Fairykind at The AllWays Lounge’s Twilight Room through May 2
As New Orleans’ theatrical landscape comes back to life, for those of us who love musicals in particular, it is heartening that we’ve had not only such regional premieres as Head Over Heels (at Loyola) and Shaina Taub’s Twelfth Night (Hahnville High School), but the world premiere of a new “Musical Fantasy”.
Trey Ming’s Fairykind was supposed to have debuted in the spring of 2020 but, like so many other productions, had to be postponed due to Covid. It has finally opened in The Twilight Room at the AllWays Lounge where it continues until May 2.
I was certainly looking forward to Fairykind. About Ming’s last show, The Night Fiona Flawless Went Mad, a one-act psychological musical murder mystery seen in 2019, I wrote “if it started off as mere camp, by the end, the show had deepened into an acute portrait of a troubled soul.”
Fairykind is a different creature altogether, however. Set in a fantasy world where a life-affirming Magic has been banned, it follows a young woman who hopes to restore the Magic. There’s also a Queen and her two children who are fighting the evil enchantress Bellalora. And a nasty warrior who has a change of heart. And a lady who is the only person who can still sing an ancient tune.
At least that’s what I think is going on. For Fairykind is stuffed with too many narrative threads. Or rather, while we get the overall shape of the piece–good vs. evil–its libretto lacks certain necessary details that would allow an audience to become fully invested in it. Ming somewhat acknowledges this by starting each act with voice-over narration to set the scene, like scrolling words at the start of some otherworldly movie.
What we do get is storytelling, lots of it, as the plot twists and turns. What Ming fails to provide, however, is dramatic tension, a sense of causing an audience to want to know “what happens next.” In its sung-through two hours, including intermission, Fairykind too often resorts to having characters tell us how they feel rather than showing us through genuinely engrossing actions.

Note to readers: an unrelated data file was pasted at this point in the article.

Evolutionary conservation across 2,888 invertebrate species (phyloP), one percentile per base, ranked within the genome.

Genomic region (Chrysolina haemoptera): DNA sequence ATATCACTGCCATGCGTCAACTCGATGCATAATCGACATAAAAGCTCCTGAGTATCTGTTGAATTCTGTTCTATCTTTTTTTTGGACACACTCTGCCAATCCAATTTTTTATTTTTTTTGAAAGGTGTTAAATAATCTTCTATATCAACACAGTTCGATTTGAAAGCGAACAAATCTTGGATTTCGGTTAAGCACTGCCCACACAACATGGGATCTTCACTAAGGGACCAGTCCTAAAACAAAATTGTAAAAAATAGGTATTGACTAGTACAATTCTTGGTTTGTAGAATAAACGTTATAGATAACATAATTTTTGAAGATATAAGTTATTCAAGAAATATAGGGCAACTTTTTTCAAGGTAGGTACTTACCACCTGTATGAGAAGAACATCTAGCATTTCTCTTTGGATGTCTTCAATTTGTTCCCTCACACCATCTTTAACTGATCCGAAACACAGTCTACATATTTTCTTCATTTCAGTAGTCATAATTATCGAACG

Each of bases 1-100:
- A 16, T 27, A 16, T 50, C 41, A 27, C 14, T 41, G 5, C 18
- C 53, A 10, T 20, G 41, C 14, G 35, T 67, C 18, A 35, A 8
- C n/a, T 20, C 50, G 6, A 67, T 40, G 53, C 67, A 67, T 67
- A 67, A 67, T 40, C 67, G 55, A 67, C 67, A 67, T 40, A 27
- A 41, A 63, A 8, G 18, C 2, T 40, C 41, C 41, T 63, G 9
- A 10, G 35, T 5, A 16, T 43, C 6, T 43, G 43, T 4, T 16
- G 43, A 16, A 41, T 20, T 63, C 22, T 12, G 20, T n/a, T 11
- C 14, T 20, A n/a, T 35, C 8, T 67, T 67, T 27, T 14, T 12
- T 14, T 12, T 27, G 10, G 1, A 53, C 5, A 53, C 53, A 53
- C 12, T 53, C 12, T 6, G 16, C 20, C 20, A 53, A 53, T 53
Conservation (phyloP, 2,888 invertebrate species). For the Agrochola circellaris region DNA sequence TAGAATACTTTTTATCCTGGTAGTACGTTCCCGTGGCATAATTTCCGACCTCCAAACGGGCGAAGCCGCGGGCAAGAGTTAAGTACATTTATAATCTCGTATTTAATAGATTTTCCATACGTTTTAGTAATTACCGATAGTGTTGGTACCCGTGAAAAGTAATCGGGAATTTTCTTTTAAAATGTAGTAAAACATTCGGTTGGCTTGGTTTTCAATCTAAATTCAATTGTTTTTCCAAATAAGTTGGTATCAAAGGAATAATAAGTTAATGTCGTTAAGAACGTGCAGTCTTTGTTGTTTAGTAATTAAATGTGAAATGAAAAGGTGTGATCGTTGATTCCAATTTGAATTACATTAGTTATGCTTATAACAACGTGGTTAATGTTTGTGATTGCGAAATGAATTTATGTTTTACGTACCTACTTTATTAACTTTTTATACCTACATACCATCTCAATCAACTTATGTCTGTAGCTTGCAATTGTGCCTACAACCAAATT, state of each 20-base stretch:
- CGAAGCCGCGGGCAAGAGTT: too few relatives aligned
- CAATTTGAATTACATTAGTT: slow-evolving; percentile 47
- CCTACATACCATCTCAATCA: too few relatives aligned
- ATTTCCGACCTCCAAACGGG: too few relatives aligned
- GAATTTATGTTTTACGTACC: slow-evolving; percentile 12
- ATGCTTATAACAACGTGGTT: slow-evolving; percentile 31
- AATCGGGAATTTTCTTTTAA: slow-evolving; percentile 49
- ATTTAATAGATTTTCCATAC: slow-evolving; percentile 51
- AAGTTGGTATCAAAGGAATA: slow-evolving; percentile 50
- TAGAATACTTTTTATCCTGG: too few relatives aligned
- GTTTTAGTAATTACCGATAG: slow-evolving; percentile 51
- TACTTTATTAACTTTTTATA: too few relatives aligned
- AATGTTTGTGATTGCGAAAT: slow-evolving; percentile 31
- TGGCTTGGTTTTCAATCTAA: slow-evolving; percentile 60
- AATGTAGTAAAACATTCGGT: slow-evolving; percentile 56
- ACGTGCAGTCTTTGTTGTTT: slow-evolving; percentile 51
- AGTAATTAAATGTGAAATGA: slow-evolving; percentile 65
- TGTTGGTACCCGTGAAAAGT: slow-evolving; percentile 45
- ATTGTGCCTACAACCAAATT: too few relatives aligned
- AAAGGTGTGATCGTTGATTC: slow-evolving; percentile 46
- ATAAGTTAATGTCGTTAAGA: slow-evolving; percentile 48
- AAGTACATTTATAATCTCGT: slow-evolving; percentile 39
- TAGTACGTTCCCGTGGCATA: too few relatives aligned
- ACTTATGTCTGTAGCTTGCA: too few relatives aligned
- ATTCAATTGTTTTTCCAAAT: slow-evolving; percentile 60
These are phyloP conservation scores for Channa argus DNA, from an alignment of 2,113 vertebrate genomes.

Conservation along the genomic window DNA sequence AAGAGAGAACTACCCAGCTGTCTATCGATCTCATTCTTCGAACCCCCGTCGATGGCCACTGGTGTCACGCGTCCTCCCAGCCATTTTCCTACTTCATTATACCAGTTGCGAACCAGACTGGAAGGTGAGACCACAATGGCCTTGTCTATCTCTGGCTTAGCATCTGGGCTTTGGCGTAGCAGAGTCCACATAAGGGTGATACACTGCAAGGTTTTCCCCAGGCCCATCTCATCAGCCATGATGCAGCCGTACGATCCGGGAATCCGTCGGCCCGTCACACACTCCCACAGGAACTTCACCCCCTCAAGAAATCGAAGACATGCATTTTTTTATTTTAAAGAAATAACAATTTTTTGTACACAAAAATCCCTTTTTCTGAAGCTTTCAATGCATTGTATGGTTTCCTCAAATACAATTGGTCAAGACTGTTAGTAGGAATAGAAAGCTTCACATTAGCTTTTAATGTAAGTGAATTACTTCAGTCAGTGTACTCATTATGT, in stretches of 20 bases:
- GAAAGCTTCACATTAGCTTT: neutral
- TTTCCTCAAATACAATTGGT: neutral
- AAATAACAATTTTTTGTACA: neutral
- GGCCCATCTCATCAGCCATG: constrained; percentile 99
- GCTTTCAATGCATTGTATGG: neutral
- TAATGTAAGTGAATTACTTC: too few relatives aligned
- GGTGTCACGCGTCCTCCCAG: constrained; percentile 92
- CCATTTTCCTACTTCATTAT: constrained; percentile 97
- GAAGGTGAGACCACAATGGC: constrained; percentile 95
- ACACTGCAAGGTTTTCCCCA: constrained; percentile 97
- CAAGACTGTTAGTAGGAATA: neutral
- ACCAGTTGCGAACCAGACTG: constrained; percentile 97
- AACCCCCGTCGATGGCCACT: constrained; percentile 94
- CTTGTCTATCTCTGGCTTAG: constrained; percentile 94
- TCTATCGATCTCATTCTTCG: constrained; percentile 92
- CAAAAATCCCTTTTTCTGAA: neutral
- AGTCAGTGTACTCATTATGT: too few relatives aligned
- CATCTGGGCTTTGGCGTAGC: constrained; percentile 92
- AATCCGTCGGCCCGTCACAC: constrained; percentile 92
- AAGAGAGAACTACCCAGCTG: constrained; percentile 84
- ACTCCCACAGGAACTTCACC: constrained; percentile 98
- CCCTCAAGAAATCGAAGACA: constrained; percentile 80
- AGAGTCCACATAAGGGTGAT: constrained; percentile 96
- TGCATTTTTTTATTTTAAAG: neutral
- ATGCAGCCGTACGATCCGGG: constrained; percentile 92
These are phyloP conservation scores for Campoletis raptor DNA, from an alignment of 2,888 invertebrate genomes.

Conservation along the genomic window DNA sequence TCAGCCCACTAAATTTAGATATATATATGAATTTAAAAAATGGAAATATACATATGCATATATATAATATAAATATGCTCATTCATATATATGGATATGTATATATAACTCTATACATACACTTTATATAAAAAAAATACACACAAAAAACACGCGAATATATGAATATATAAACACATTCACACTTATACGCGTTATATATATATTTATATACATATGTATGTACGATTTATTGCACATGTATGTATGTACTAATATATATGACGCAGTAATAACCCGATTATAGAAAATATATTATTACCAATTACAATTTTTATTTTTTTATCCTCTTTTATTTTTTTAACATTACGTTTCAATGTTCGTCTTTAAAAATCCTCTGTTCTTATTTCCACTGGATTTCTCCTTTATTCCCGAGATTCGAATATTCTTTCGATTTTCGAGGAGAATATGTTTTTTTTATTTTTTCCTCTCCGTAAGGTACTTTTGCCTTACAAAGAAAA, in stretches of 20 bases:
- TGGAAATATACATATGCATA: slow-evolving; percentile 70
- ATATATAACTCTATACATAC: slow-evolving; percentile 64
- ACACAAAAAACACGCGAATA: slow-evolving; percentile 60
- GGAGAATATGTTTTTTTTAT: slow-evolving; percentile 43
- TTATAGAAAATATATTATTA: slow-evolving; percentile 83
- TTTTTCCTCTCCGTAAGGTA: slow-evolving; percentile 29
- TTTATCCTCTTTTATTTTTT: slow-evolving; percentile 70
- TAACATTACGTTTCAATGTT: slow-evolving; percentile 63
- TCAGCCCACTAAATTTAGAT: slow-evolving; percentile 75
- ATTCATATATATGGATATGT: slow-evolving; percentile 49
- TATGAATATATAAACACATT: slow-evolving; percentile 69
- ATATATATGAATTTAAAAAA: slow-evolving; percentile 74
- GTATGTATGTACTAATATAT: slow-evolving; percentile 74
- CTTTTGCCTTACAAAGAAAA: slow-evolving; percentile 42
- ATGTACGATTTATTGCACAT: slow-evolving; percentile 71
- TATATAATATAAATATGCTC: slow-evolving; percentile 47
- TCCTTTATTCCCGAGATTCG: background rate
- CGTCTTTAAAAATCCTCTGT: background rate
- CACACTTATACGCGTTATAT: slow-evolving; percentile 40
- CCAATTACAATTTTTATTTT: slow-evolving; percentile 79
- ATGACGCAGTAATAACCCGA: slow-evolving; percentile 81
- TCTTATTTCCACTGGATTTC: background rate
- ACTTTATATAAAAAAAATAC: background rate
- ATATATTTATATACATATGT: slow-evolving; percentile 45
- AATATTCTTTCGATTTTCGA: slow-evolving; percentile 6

It’s a shame because Ming’s music is gorgeous, a cross between Emo and New Age. Ming’s choral writing of duets, quartets and other combinations offers beautiful harmonies performed flawlessly by the cast of nine. It’s a pleasure to listen to.
What’s missing, though, is a sense of variation, of different tempi, of a variety of tones that would give each individual character his or her own “sound”. Without this, too often, one section of Fairykind is interchangeable, musically, with any other.
The cast (including Angie Z, Rebekah, Sailem from Hell, Malakani Severson, Jada Williams, Reby Rae and Charlii) cannot be faulted. If they generally seemed to be better singers than actors, I’d chalk that up to the material which gives them generic hero or villain types to work with rather than fully rounded characters. With her operatic voice, Dawn DrapeHer stood out as Bellalora recalling some villainesses from Handel’s operas.
I don’t want to be too hard on Fairykind. It’s vastly ambitious and clearly a labor of love. Ming should consider, however, having someone else direct rather than himself (he also performs in it). While staged smoothly–the swordplay alone is admirable–the musical would benefit from another perspective, someone who could, hopefully, steer the show, with its overly sincere script & lyrics, away from occasionally being a parody of a bad musical (first thing to go should be the Renaissance Fair-like dance at the start of Act Two which reminded me of Men Without Hats’ Safety Dance) and toward being a wholly compelling work.
It might take a little Magic, but I’d like to think that it’s possible.
For tickets and more info, go to www.SlottedSpoonProductions.com
Tribes at Le Petit Theatre through May 1
Two things to state before starting my review of Tribes at Le Petit–
1. Right before I went back to college one year, I saw Children of a Lesser God on Broadway and loved it. So when I saw a course entitled “Language from the Standpoint of the Deaf” within my psychology concentration, I eagerly signed up for it. Twice a week we had lectures from eminent psycholinguist Prof. Roger Brown about American Sign Language (ASL), its structure, how children acquire it, etc., and once a week a graduate student taught the class sign language. It was fascinating to learn about the complex nature of ASL and such seeming contradictions in it as, since you make a sign faster to intensify it, the sign for “slower” is, counterintuitively, a speeded up version of “slow”. Since then, I have sought out sign language-interpreted performances of shows, and have always admired those who sign (as I do anyone who speaks a language other than English).